Think about what kinds of details you want to include in your descriptions of yourself and your academic experience. Consider this common question: Why are you applying to this program? “It’s not enough to say that you’re applying because you have a family member who works in the profession or because you want to ‘help people,’” notes Billie Streufert in USA Today. “Take some time to reflect so you can address the specific aspects that appeal to you compared to other occupations. Reread your personal statement. Find inspiration by considering your life experiences, hobbies, or role models.”
Peterson's notes that it can also be helpful to consider instances when “you were under pressure to perform, had to really work to get the grade or were faced with an ethical dilemma...Giving a specific example is better than a philosophical ‘what if’ answer because it shows that you were actually able to implement the solution or idea you are proposing.”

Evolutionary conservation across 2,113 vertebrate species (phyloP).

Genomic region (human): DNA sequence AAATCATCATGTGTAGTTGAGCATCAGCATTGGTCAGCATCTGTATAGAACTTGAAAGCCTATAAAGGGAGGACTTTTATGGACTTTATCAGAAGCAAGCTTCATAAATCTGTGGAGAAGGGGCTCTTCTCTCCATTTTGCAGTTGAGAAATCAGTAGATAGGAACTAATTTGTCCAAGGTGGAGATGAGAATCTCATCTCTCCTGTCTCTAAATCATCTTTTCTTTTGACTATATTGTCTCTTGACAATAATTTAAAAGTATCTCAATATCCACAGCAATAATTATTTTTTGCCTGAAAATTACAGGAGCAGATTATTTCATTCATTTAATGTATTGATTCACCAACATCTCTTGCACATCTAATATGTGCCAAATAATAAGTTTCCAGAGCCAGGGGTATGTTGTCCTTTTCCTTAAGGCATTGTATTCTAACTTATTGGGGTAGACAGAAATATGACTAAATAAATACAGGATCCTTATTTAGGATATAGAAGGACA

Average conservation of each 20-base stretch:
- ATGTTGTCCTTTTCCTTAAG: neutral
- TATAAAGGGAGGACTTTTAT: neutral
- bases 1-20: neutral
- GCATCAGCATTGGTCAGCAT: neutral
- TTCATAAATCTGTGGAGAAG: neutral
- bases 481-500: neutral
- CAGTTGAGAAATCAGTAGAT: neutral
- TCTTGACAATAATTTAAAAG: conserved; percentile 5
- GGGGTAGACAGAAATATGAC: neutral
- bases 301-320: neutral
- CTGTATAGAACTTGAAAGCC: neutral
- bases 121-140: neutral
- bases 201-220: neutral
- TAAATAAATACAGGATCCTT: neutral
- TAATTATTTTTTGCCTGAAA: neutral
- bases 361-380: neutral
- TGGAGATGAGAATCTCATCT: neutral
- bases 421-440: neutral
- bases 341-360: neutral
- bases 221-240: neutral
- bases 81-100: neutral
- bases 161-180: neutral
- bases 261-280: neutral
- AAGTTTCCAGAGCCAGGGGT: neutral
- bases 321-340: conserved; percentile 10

Keep in mind that interviewers aren’t just looking for facts about your achievements or extracurricular activities; they also want to find out whether you would mesh well with the culture of the institution. “That’s why it’s so important to be true to yourself,” says North Central’s Chod. “If you pretend to be someone you’re not, then you won't find a school that’s a good fit for you or for them.”